“At the time I was disappointed with how my career went, because I was never a national champion,” Bennett said. “But I think looking back on it, I have a lot more appreciation for what I did.
“As a coach, I realize how hard it is to have success at the college level, and every year you see great wrestlers not make the podium. Sometimes I’m shocked when certain guys don’t place, and it makes me appreciate how hard it is to be a four-time All-American, let alone place one time or multiple times.”
The transition to the coaching side was a difficult process for Bennett, but he knew he wanted to mentor other wrestlers the way his former coaches did with him.
“You put so much into the sport and you realize how much time other people invested and how important it was for me to do well, and so I guess for me it was a hard transition to make,” Bennett said. “You’re so competitive and so focused on yourself, but then being able to help these guys improve, get better and hopefully accomplish their goals was something I was looking forward to doing.
“I had so many people help me do that, and then I was able to be in their shoes and give back to these guys.”
Coaching has kept him involved in a sport he loves.
“And I get to continue to learn and grow and develop in different areas, not just wrestling-wise,” he said. “I get to meet a lot of great people through wrestling and coaching. The guys who come through our program are pretty awesome people.
“I’m pretty fortunate, and I've really enjoyed the coaching side of it, being in the wrestling room with these guys. Getting them ready for a match and going over things after a match. There is a lot that goes into it, but I really enjoy it.”
The love of wrestling for Bennett began at 6 years old, when he was coached by his uncle Tom Bennett – a former Division III All-American – and dad Doug.
“My uncle did a ton for me wrestling-wise, and my dad was the conditioning and discipline-type guy,” Bennett said. “Together it was a good mix. For as long as I can remember, I was always in really good shape. I loved wrestling right away.”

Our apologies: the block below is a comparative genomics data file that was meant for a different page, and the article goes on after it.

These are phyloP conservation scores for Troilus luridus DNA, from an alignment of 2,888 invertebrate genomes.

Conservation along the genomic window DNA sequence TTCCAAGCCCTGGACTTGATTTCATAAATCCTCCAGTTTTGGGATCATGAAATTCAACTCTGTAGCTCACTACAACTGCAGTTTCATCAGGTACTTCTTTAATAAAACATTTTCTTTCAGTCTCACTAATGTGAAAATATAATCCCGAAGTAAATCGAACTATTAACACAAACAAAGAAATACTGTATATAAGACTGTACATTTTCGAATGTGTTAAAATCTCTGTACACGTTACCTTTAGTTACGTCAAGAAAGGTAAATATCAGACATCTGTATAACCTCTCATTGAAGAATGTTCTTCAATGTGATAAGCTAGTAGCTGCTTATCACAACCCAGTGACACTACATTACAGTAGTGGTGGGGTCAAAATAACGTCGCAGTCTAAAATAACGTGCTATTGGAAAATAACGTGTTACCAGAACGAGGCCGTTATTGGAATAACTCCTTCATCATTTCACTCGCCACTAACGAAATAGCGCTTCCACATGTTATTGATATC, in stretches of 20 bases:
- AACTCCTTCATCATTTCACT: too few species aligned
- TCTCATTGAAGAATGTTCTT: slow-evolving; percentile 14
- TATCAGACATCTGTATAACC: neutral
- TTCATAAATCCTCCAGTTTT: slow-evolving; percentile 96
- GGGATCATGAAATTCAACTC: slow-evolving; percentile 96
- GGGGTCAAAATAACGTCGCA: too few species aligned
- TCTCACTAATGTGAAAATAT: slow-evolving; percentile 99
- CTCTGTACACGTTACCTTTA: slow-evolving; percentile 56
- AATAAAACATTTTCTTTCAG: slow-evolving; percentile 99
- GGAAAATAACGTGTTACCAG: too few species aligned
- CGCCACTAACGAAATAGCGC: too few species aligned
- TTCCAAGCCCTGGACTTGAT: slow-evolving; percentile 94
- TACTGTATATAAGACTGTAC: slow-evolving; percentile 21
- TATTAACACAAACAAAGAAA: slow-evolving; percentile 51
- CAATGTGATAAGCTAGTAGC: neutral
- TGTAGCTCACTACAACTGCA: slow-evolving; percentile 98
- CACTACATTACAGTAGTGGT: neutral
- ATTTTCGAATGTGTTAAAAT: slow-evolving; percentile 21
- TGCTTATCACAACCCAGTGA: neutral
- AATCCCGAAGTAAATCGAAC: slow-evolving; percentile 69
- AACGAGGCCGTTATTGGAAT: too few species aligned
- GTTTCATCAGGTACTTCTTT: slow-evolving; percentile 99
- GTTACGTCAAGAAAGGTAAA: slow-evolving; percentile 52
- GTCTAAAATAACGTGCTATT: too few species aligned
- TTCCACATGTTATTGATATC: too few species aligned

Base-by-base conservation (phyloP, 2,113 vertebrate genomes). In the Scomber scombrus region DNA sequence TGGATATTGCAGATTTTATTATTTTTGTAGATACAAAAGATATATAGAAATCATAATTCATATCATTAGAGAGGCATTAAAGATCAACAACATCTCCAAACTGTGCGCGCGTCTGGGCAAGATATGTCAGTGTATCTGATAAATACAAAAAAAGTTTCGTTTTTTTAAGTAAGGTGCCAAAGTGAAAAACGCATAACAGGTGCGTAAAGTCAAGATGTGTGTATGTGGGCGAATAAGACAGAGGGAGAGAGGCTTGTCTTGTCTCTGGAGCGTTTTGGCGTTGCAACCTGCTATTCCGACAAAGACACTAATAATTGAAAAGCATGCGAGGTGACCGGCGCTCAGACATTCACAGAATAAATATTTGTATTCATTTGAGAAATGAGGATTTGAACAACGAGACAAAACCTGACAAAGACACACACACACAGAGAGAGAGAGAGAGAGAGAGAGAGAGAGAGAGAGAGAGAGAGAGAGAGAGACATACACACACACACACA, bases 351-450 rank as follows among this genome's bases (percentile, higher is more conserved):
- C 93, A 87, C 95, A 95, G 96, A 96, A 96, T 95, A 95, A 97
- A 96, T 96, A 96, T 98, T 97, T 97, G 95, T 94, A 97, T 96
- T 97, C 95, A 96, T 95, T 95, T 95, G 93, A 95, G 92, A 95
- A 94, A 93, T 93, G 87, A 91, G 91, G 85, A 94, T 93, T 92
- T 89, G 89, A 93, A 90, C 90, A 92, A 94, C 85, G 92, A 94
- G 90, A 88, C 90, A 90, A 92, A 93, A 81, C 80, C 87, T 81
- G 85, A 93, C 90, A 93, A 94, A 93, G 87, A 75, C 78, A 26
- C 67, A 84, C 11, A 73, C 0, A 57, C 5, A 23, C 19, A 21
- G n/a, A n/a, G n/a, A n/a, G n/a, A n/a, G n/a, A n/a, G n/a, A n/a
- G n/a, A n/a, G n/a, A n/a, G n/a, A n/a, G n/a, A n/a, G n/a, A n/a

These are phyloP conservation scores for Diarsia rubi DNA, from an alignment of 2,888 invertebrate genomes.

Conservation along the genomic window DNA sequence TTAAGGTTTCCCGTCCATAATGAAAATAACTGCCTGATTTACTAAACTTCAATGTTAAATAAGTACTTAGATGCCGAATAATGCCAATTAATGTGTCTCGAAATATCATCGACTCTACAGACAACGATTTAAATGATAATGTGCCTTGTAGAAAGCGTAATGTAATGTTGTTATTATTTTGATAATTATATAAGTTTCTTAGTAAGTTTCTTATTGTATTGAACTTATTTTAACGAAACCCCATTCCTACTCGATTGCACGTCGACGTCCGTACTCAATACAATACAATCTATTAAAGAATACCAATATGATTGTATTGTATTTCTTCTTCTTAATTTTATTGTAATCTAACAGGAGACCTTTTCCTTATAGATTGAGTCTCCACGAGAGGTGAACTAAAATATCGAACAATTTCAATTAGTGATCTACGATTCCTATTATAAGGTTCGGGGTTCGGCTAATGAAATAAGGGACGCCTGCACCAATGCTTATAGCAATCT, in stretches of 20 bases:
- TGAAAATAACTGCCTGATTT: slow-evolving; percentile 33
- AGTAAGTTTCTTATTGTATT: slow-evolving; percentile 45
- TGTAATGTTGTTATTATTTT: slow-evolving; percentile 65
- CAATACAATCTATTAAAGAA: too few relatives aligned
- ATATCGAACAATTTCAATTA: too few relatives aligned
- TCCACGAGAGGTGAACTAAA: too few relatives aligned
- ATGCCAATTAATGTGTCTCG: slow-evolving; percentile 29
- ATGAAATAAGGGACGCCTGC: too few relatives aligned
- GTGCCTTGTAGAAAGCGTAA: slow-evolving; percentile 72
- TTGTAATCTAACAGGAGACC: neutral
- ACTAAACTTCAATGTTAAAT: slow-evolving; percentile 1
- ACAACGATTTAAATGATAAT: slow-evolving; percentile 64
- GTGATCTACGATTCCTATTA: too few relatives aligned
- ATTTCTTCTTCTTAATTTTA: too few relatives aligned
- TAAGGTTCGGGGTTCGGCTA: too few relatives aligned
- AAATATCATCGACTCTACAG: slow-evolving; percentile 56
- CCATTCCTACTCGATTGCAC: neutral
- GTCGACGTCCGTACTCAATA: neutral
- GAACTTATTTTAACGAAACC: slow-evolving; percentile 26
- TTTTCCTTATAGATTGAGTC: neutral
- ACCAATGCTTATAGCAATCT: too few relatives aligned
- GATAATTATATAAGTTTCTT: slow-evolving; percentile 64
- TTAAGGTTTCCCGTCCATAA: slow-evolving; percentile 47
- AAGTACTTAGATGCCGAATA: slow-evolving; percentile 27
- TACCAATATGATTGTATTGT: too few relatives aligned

Bennett admits that he probably missed out on a lot when he was younger because he was determined to be the best and his life revolved around wrestling and training.
“It can be a tough way to live, but at the time that's what I wanted to do so that's what I did,” Bennett said. “When I was little my dad always told me that I'm not going to take you across the country to these tournaments if we are not training to win the tournament, not going to fill out the brackets, so my whole life the goal was always to be a champion.
“Going into high school my goal was to be a four-time state champion. I wanted to win the senior nationals, the junior nationals, and I won all those things. Going into college, in my mind, the next step was to be a national champion, and I don't think you realize how hard it really is, and I don't think I realized how hard it was to be an All-American.”
Bennett was promoted to CMU associate head coach last June after spending nine seasons as an assistant. He said the biggest difference with his new position is on the administrative side.
“I do a lot of scheduling and budgeting, things I didn’t do as much before in my years as an assistant coach,” he said. “I’ve taken the reins on some of these things, and it’s good for me to learn.”
Bennett is content with his current role at CMU and continuing to evolve as a coach under Borrelli. However, he hopes to one day take that next step as the head coach of a collegiate program.
“That’s my ultimate goal with coaching,” he said. “When that will happen, I don’t know. I guess I’m not in a hurry. When it happens, it will happen. I’m just trying to learn as much as I can right now.
“Coach Borrelli is an unbelievable coach, leader, mentor and role model, so I’m trying to learn as much as I can from him and soak up as much as I can from him until I get an opportunity somewhere to be a head coach. Right now I'm happy with where I'm at, and when that time comes, it will come.”
Bennett, 33, is engaged to former Chippewas field hockey player Erica Garwood. The couple has been dating for seven years and will get married next month.
“We’re excited, and I’m sure life will really change when we start having kids,” Bennett said. “But it’s good right now. We both went to school here, and she has a good job at an elementary school in town. We enjoy it up here.”
2023 Made In Michigan
July 20: Oakridge 3-Sport Star Potts Applying Lessons to 'Second Chapter' in Sales - Read
July 18: Frankfort Hoops Staff Bolstered by Past Stars Giving Back in Banktson, Kreski - Read
July 12: Championship Memories, High School Tennis' Impact Stick with Hackett Pair - Read
July 6: Brother Rice Finals Hero Aiming to Ace Family Life, Financial World - Read
July 5: Lapeer West 4-Time Finals Winner Set to Build Champions at Oklahoma - Read
PHOTOS (Top) Rockford’s Ben Bennett stands atop the podium at the 2008 Individual Finals, and now with fiancé Erica Garwood. (Middle) Bennett wrestles Clarkston’s Adam Lauzun for the Division 1 title at 171 pounds that season. (Current photo courtesy of Ben Bennett; 2008 photos from MHSAA Archives.)